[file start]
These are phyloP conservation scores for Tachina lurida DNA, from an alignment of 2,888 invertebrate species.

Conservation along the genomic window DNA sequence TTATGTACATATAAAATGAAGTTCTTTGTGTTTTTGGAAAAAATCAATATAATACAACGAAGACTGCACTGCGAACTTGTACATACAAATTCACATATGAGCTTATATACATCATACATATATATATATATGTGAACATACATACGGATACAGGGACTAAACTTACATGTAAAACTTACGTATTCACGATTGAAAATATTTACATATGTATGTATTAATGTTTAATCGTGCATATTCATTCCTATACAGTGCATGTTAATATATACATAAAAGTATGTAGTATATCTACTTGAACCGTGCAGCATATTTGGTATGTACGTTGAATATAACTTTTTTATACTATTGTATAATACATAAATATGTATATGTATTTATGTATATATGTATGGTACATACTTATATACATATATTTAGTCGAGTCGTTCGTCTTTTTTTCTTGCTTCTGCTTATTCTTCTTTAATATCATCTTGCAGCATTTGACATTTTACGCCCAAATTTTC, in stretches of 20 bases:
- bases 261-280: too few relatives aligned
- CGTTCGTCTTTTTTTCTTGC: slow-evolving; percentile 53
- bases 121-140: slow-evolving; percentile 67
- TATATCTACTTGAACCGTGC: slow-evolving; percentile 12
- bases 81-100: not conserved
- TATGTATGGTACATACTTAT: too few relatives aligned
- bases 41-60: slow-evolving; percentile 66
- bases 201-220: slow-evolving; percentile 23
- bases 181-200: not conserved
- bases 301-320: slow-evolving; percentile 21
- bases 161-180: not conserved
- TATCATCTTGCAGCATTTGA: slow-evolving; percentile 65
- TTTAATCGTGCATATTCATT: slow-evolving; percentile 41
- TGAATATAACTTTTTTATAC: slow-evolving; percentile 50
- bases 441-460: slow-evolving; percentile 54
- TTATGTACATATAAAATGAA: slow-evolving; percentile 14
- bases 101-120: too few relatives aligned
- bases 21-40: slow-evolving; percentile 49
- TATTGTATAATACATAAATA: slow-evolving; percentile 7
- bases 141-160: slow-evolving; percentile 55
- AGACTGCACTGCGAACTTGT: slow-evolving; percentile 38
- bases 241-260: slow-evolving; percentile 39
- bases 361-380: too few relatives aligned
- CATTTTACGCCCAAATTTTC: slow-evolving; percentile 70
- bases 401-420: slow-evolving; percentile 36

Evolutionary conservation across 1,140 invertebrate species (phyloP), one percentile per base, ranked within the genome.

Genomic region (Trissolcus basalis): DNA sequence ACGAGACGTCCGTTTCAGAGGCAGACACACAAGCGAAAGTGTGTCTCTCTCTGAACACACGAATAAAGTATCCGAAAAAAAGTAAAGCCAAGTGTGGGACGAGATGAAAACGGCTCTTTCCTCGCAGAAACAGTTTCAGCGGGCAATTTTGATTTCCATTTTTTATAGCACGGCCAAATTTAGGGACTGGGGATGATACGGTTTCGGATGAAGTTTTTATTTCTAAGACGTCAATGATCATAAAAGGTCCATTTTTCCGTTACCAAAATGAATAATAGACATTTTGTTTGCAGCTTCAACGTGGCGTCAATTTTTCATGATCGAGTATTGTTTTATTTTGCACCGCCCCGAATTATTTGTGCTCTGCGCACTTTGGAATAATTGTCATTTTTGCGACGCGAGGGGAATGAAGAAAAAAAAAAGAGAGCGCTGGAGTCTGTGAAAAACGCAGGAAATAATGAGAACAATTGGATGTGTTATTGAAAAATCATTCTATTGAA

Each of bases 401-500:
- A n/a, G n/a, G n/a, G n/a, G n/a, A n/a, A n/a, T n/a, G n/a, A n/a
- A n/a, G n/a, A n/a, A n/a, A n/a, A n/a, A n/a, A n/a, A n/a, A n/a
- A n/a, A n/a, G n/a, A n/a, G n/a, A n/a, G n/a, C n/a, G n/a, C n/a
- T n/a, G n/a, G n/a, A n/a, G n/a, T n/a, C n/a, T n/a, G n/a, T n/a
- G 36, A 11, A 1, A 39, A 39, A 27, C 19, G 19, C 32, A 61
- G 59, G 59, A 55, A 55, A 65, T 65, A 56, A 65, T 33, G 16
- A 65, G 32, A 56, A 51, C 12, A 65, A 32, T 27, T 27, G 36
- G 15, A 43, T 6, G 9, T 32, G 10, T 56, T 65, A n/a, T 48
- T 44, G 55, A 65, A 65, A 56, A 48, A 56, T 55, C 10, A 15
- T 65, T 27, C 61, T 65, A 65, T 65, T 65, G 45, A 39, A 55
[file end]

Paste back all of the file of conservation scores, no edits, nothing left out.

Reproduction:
These are phyloP conservation scores for Tachina lurida DNA, from an alignment of 2,888 invertebrate species.

Conservation along the genomic window DNA sequence TTATGTACATATAAAATGAAGTTCTTTGTGTTTTTGGAAAAAATCAATATAATACAACGAAGACTGCACTGCGAACTTGTACATACAAATTCACATATGAGCTTATATACATCATACATATATATATATATGTGAACATACATACGGATACAGGGACTAAACTTACATGTAAAACTTACGTATTCACGATTGAAAATATTTACATATGTATGTATTAATGTTTAATCGTGCATATTCATTCCTATACAGTGCATGTTAATATATACATAAAAGTATGTAGTATATCTACTTGAACCGTGCAGCATATTTGGTATGTACGTTGAATATAACTTTTTTATACTATTGTATAATACATAAATATGTATATGTATTTATGTATATATGTATGGTACATACTTATATACATATATTTAGTCGAGTCGTTCGTCTTTTTTTCTTGCTTCTGCTTATTCTTCTTTAATATCATCTTGCAGCATTTGACATTTTACGCCCAAATTTTC, in stretches of 20 bases:
- bases 261-280: too few relatives aligned
- CGTTCGTCTTTTTTTCTTGC: slow-evolving; percentile 53
- bases 121-140: slow-evolving; percentile 67
- TATATCTACTTGAACCGTGC: slow-evolving; percentile 12
- bases 81-100: not conserved
- TATGTATGGTACATACTTAT: too few relatives aligned
- bases 41-60: slow-evolving; percentile 66
- bases 201-220: slow-evolving; percentile 23
- bases 181-200: not conserved
- bases 301-320: slow-evolving; percentile 21
- bases 161-180: not conserved
- TATCATCTTGCAGCATTTGA: slow-evolving; percentile 65
- TTTAATCGTGCATATTCATT: slow-evolving; percentile 41
- TGAATATAACTTTTTTATAC: slow-evolving; percentile 50
- bases 441-460: slow-evolving; percentile 54
- TTATGTACATATAAAATGAA: slow-evolving; percentile 14
- bases 101-120: too few relatives aligned
- bases 21-40: slow-evolving; percentile 49
- TATTGTATAATACATAAATA: slow-evolving; percentile 7
- bases 141-160: slow-evolving; percentile 55
- AGACTGCACTGCGAACTTGT: slow-evolving; percentile 38
- bases 241-260: slow-evolving; percentile 39
- bases 361-380: too few relatives aligned
- CATTTTACGCCCAAATTTTC: slow-evolving; percentile 70
- bases 401-420: slow-evolving; percentile 36

Evolutionary conservation across 1,140 invertebrate species (phyloP), one percentile per base, ranked within the genome.

Genomic region (Trissolcus basalis): DNA sequence ACGAGACGTCCGTTTCAGAGGCAGACACACAAGCGAAAGTGTGTCTCTCTCTGAACACACGAATAAAGTATCCGAAAAAAAGTAAAGCCAAGTGTGGGACGAGATGAAAACGGCTCTTTCCTCGCAGAAACAGTTTCAGCGGGCAATTTTGATTTCCATTTTTTATAGCACGGCCAAATTTAGGGACTGGGGATGATACGGTTTCGGATGAAGTTTTTATTTCTAAGACGTCAATGATCATAAAAGGTCCATTTTTCCGTTACCAAAATGAATAATAGACATTTTGTTTGCAGCTTCAACGTGGCGTCAATTTTTCATGATCGAGTATTGTTTTATTTTGCACCGCCCCGAATTATTTGTGCTCTGCGCACTTTGGAATAATTGTCATTTTTGCGACGCGAGGGGAATGAAGAAAAAAAAAAGAGAGCGCTGGAGTCTGTGAAAAACGCAGGAAATAATGAGAACAATTGGATGTGTTATTGAAAAATCATTCTATTGAA

Each of bases 401-500:
- A n/a, G n/a, G n/a, G n/a, G n/a, A n/a, A n/a, T n/a, G n/a, A n/a
- A n/a, G n/a, A n/a, A n/a, A n/a, A n/a, A n/a, A n/a, A n/a, A n/a
- A n/a, A n/a, G n/a, A n/a, G n/a, A n/a, G n/a, C n/a, G n/a, C n/a
- T n/a, G n/a, G n/a, A n/a, G n/a, T n/a, C n/a, T n/a, G n/a, T n/a
- G 36, A 11, A 1, A 39, A 39, A 27, C 19, G 19, C 32, A 61
- G 59, G 59, A 55, A 55, A 65, T 65, A 56, A 65, T 33, G 16
- A 65, G 32, A 56, A 51, C 12, A 65, A 32, T 27, T 27, G 36
- G 15, A 43, T 6, G 9, T 32, G 10, T 56, T 65, A n/a, T 48
- T 44, G 55, A 65, A 65, A 56, A 48, A 56, T 55, C 10, A 15
- T 65, T 27, C 61, T 65, A 65, T 65, T 65, G 45, A 39, A 55